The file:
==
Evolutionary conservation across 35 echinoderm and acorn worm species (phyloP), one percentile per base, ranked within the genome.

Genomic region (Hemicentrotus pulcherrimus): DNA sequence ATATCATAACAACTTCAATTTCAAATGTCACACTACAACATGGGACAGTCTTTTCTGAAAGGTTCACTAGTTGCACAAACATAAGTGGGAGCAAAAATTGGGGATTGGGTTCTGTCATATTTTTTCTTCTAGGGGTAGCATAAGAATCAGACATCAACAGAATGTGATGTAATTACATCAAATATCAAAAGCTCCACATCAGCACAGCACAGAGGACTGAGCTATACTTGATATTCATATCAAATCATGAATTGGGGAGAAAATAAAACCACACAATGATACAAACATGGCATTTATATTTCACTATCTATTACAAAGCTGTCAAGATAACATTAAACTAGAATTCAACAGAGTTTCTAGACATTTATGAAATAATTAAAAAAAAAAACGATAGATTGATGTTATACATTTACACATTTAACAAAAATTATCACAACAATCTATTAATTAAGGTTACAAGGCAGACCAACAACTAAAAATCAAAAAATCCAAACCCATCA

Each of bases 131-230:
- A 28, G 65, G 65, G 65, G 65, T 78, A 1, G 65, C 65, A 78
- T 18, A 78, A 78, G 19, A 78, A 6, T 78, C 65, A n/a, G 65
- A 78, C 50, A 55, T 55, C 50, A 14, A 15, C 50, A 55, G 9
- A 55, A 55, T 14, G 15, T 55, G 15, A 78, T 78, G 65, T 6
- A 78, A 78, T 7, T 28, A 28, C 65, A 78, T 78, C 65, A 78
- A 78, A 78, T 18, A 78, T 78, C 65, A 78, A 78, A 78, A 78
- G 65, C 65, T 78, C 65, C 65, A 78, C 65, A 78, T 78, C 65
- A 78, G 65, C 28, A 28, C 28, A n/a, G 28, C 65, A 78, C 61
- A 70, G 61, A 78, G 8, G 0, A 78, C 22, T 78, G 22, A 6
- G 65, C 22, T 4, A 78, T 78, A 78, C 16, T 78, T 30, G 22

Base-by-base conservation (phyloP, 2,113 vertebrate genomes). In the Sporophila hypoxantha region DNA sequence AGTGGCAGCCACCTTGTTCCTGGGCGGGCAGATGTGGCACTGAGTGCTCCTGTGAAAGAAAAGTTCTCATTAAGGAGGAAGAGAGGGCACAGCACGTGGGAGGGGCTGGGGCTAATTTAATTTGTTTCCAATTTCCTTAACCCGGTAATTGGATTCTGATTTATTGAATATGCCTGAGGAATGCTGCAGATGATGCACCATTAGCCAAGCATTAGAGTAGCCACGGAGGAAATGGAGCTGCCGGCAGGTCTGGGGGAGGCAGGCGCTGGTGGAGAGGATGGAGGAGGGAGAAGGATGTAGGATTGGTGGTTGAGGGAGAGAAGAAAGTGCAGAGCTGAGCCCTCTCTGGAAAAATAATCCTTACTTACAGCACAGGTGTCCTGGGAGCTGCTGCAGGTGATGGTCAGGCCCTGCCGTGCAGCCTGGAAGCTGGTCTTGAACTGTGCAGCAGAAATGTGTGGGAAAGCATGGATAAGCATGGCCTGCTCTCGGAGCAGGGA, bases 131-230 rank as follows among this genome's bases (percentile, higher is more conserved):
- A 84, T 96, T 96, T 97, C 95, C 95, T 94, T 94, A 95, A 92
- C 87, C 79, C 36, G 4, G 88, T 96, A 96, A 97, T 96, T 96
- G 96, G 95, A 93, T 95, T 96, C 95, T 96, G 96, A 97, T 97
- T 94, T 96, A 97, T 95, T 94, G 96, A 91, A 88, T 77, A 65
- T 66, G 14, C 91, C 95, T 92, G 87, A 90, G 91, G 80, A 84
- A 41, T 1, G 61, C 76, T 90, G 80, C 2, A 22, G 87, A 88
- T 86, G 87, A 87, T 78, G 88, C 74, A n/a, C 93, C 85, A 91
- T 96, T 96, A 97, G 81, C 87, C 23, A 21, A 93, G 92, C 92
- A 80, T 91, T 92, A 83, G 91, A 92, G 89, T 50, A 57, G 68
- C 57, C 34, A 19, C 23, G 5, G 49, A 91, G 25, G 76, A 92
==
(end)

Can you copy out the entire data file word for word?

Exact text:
Evolutionary conservation across 35 echinoderm and acorn worm species (phyloP), one percentile per base, ranked within the genome.

Genomic region (Hemicentrotus pulcherrimus): DNA sequence ATATCATAACAACTTCAATTTCAAATGTCACACTACAACATGGGACAGTCTTTTCTGAAAGGTTCACTAGTTGCACAAACATAAGTGGGAGCAAAAATTGGGGATTGGGTTCTGTCATATTTTTTCTTCTAGGGGTAGCATAAGAATCAGACATCAACAGAATGTGATGTAATTACATCAAATATCAAAAGCTCCACATCAGCACAGCACAGAGGACTGAGCTATACTTGATATTCATATCAAATCATGAATTGGGGAGAAAATAAAACCACACAATGATACAAACATGGCATTTATATTTCACTATCTATTACAAAGCTGTCAAGATAACATTAAACTAGAATTCAACAGAGTTTCTAGACATTTATGAAATAATTAAAAAAAAAAACGATAGATTGATGTTATACATTTACACATTTAACAAAAATTATCACAACAATCTATTAATTAAGGTTACAAGGCAGACCAACAACTAAAAATCAAAAAATCCAAACCCATCA

Each of bases 131-230:
- A 28, G 65, G 65, G 65, G 65, T 78, A 1, G 65, C 65, A 78
- T 18, A 78, A 78, G 19, A 78, A 6, T 78, C 65, A n/a, G 65
- A 78, C 50, A 55, T 55, C 50, A 14, A 15, C 50, A 55, G 9
- A 55, A 55, T 14, G 15, T 55, G 15, A 78, T 78, G 65, T 6
- A 78, A 78, T 7, T 28, A 28, C 65, A 78, T 78, C 65, A 78
- A 78, A 78, T 18, A 78, T 78, C 65, A 78, A 78, A 78, A 78
- G 65, C 65, T 78, C 65, C 65, A 78, C 65, A 78, T 78, C 65
- A 78, G 65, C 28, A 28, C 28, A n/a, G 28, C 65, A 78, C 61
- A 70, G 61, A 78, G 8, G 0, A 78, C 22, T 78, G 22, A 6
- G 65, C 22, T 4, A 78, T 78, A 78, C 16, T 78, T 30, G 22

Base-by-base conservation (phyloP, 2,113 vertebrate genomes). In the Sporophila hypoxantha region DNA sequence AGTGGCAGCCACCTTGTTCCTGGGCGGGCAGATGTGGCACTGAGTGCTCCTGTGAAAGAAAAGTTCTCATTAAGGAGGAAGAGAGGGCACAGCACGTGGGAGGGGCTGGGGCTAATTTAATTTGTTTCCAATTTCCTTAACCCGGTAATTGGATTCTGATTTATTGAATATGCCTGAGGAATGCTGCAGATGATGCACCATTAGCCAAGCATTAGAGTAGCCACGGAGGAAATGGAGCTGCCGGCAGGTCTGGGGGAGGCAGGCGCTGGTGGAGAGGATGGAGGAGGGAGAAGGATGTAGGATTGGTGGTTGAGGGAGAGAAGAAAGTGCAGAGCTGAGCCCTCTCTGGAAAAATAATCCTTACTTACAGCACAGGTGTCCTGGGAGCTGCTGCAGGTGATGGTCAGGCCCTGCCGTGCAGCCTGGAAGCTGGTCTTGAACTGTGCAGCAGAAATGTGTGGGAAAGCATGGATAAGCATGGCCTGCTCTCGGAGCAGGGA, bases 131-230 rank as follows among this genome's bases (percentile, higher is more conserved):
- A 84, T 96, T 96, T 97, C 95, C 95, T 94, T 94, A 95, A 92
- C 87, C 79, C 36, G 4, G 88, T 96, A 96, A 97, T 96, T 96
- G 96, G 95, A 93, T 95, T 96, C 95, T 96, G 96, A 97, T 97
- T 94, T 96, A 97, T 95, T 94, G 96, A 91, A 88, T 77, A 65
- T 66, G 14, C 91, C 95, T 92, G 87, A 90, G 91, G 80, A 84
- A 41, T 1, G 61, C 76, T 90, G 80, C 2, A 22, G 87, A 88
- T 86, G 87, A 87, T 78, G 88, C 74, A n/a, C 93, C 85, A 91
- T 96, T 96, A 97, G 81, C 87, C 23, A 21, A 93, G 92, C 92
- A 80, T 91, T 92, A 83, G 91, A 92, G 89, T 50, A 57, G 68
- C 57, C 34, A 19, C 23, G 5, G 49, A 91, G 25, G 76, A 92